Imagery in “The Cell” do not always make perfect sense, but they are not always meant to, instead allowing the viewer to “sense” or “feel” the direction that the movie is taking instead of letting a narrator tell you. At the same time there is a distinctly western attempt by Tarsem Singh to tell a cohesive story, as many of the plot machinations feel very “Hollywood”. Some of his later films like “The Fall” take greater liberties with visual imagery and rely less on stereotypical dialog points to drive the story forward. The three main actors are each varied in their characters as well as their performances. Vince Vaughn is the weakest link in the chain, playing a bit of a deadpan character here, but that is not to say he is bad in the role. His portrayal of Novak is fairly straightforward, but he seems comfortable enough in the role. J-Lo has never been a fantastic actress, but she does a very good job at playing the kind and well-meaning heroine. The real star of the film comes in Vincent D’Onofrio’s complete transformation into the demented Carl Stragher. He absorbed himself so much into the role and was covered with so much makeup that he’s virtually unrecognizable in whichever version of himself that he is.


Rated R for bizarre violence and sexual images, nudity and language

Video :3.5stars:
The 2.40:1 AVC encoded Blu-ray disc is a bit of a mixed bag here. There has not been a U.S. release of “The Cell” till now, but Alliance up in Canada released a 1080i version that was definitely from the 2000 DVD master that was released. This version is a little nicer upon comparison, but still uses that dated 15 year old master and the associated flaws of being targeted for a DVD release. There is some very solid pop in the color spectrum, as Tarsem Singh infuses an incredible amount of beautiful and lush primary colors into his film. Golds, reds, blues, greens and whites are all radiant and heavily saturated, but at the same time there is a rather flat look to the transfer, with some drab textures, a bit of nasty aliasing on the disc and a layer of softness that robs the picture of some of the detail. Certain scenes can really be crisp and clear, especially inside of Carl’s mind, but there are so many soft shots that it kind of counterbalances those moments of brilliant clarity. Blacks are usually good, but there are some moments of crush, although not a whole lot. It’s a decent looking image, and probably the best we’ll get for quite some time, but the use of a 15 year old master certainly leaves us with just a “decent” looking image.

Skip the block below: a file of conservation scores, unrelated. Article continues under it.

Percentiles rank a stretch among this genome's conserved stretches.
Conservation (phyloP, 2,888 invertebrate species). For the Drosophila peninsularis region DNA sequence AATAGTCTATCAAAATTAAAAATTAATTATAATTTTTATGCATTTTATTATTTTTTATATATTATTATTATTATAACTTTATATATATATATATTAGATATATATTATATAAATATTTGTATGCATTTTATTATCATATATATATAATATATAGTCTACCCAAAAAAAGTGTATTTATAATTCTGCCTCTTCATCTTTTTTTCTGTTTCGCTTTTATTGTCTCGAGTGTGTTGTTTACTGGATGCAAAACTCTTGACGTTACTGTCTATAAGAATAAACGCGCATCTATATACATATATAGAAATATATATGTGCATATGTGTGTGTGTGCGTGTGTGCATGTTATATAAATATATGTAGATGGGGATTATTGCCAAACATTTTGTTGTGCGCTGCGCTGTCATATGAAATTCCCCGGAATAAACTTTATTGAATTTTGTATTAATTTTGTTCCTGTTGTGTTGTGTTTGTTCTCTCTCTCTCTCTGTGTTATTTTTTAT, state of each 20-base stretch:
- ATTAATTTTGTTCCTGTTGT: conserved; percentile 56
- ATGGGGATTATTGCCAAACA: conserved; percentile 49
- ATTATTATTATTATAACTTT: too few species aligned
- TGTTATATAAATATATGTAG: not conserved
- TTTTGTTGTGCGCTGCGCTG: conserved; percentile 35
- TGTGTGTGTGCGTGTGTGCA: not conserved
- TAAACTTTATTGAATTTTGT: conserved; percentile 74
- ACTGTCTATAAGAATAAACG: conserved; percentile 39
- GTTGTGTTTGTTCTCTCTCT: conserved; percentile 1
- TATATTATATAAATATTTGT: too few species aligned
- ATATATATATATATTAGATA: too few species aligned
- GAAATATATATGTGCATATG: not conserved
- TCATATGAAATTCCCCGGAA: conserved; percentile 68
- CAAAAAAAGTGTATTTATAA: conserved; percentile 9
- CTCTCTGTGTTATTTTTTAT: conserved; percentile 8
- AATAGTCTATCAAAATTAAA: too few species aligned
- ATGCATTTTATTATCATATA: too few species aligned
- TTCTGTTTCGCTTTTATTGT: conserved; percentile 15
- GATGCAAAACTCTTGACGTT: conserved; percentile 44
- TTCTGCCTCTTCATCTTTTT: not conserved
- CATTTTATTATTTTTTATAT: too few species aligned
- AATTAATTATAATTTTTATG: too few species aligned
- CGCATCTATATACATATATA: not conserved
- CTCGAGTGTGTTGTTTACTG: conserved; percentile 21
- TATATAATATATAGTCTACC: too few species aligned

Audio :4stars:
The main 5.1 DTS-HD MA track stands up a bit better, giving a very good experience for the sonically detailed track. There’s plenty of dialog heavy moments in the outside world, without a whole lot of immersion, but once you descend into the twisted mind of the killer all bets are off. The surrounds get a good amount of use with all of the spooky ambient noises, and the dynamic range is incredible. Sometimes I felt it was a bit TOO wide, as dialog had to be boosted a tad and then we’d get blasted back into the seat with a roaring helicopter assault that felt more than a bit loud. LFE is deep and throbbing, adding power and intensity to the already lethal track, and every word of dialog was intelligible and perfectly replicated. Well worth the price of admission, the audio track remains the single best part of the whole disc.

Extras :3stars:

• Director's Commentary
• Commentary with Production Team
• Style as Substance: Reflections on Tarsem
• Visual Effects Vignettes
• Deleted Scenes
• Trailers

Overall: :3.5stars:

“The Cell” is a very unique experience that really shows off the incredible visual flair that Tarsem Singh brings to his pictures. It has a few hiccups, mainly in the casting department, but is a fun and rather creepy, if I do say so myself, romp inside the mind of a crazy person. One of the most visually sumptuous and disturbing movies in my repertoire, it is one I like to revisit every once in a while and marvel at the beauty and visual storytelling contained within. The disc itself from Warner is a decent effort, with very good audio and the full range of extras ported across, with the only disappointment being the older transfer used for such a visually stimulating film. Definitely recommended for a watch.

Additional Information:

Starring: Jennifer Lopez, Vince Vaughn, Vincent D'Onofrio
Directed by: Tarsem Singh
Written by: Mark Protosevich
Aspect Ratio: 2.40:1 AVC
Audio: English: DTS-HD MA 5.1, Spanish, German Japanese, Italian DD 5.1, Spanish DD 2.0
Studio: Warner
Rated: R
Runtime: 110 minutes
Blu-ray Release Date: July 7th 2015

Buy The Cell On Blu-ray at Amazon

Recommendation: Worth Watching